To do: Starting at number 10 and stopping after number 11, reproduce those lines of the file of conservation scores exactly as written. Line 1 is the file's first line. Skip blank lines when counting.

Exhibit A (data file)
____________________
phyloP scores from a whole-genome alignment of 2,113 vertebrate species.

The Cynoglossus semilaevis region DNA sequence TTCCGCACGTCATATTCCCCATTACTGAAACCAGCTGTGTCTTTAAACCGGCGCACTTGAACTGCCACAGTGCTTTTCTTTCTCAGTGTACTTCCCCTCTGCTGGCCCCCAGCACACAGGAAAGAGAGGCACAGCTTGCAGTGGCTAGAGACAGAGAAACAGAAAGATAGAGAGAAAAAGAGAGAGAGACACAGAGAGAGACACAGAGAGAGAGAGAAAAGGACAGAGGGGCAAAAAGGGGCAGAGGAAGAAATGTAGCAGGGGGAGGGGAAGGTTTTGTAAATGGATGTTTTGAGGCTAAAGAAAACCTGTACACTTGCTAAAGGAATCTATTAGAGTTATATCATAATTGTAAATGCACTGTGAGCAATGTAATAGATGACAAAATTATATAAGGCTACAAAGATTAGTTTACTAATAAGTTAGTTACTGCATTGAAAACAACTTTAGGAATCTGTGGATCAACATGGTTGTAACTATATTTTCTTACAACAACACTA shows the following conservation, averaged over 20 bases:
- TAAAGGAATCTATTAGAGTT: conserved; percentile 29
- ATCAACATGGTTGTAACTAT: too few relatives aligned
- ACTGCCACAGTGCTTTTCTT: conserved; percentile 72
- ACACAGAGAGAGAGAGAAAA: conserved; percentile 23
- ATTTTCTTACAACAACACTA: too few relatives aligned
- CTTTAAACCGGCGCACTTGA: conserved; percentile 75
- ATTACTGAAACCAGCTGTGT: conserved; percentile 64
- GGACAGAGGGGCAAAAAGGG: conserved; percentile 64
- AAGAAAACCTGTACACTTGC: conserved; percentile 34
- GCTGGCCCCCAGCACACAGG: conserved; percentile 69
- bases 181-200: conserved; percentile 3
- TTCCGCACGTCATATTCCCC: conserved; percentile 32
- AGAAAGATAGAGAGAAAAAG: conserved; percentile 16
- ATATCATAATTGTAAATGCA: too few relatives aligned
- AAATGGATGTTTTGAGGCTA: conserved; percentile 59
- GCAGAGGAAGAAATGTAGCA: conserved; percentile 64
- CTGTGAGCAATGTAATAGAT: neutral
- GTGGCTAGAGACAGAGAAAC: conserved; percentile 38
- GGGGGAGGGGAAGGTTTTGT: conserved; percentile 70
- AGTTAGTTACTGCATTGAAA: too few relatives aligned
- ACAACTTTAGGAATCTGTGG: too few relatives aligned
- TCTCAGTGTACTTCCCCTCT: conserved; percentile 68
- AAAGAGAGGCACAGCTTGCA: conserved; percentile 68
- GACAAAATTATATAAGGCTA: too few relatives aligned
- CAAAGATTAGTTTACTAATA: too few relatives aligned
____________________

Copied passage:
- GGACAGAGGGGCAAAAAGGG: conserved; percentile 64
- AAGAAAACCTGTACACTTGC: conserved; percentile 34